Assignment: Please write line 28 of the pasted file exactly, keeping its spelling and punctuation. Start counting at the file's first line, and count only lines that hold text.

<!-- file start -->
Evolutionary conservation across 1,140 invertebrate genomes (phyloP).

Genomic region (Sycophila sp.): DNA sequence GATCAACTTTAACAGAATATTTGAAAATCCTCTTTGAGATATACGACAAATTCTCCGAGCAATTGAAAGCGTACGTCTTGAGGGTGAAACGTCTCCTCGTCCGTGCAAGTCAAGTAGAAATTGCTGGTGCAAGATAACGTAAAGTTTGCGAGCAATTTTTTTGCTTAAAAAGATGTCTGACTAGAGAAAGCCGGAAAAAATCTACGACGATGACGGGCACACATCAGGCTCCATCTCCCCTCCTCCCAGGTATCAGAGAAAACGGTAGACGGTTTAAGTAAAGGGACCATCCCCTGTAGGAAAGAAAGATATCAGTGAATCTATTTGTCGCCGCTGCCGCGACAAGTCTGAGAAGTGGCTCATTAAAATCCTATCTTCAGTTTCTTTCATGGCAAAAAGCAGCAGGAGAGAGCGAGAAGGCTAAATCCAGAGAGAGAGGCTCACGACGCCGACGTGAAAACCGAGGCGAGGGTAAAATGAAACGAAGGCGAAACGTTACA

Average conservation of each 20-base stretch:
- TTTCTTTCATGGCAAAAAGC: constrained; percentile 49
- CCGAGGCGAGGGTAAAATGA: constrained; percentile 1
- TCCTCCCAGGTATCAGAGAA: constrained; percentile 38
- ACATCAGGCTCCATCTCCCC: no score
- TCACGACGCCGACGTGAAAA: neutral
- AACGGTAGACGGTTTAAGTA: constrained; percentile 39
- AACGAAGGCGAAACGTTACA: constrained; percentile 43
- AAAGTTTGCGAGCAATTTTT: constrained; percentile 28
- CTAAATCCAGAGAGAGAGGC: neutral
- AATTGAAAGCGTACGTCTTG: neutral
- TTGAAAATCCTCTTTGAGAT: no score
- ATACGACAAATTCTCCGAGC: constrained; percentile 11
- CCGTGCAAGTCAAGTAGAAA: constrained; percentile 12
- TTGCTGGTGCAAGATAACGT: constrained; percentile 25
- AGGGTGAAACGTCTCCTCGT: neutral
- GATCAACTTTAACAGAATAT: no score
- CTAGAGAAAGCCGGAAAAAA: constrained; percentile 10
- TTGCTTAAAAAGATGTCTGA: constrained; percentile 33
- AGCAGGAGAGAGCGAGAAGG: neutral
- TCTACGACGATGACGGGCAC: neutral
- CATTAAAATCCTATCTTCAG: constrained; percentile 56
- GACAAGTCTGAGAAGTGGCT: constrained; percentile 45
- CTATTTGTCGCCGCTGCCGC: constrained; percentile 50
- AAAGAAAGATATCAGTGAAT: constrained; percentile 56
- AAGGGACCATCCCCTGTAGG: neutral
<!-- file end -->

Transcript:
- AAGGGACCATCCCCTGTAGG: neutral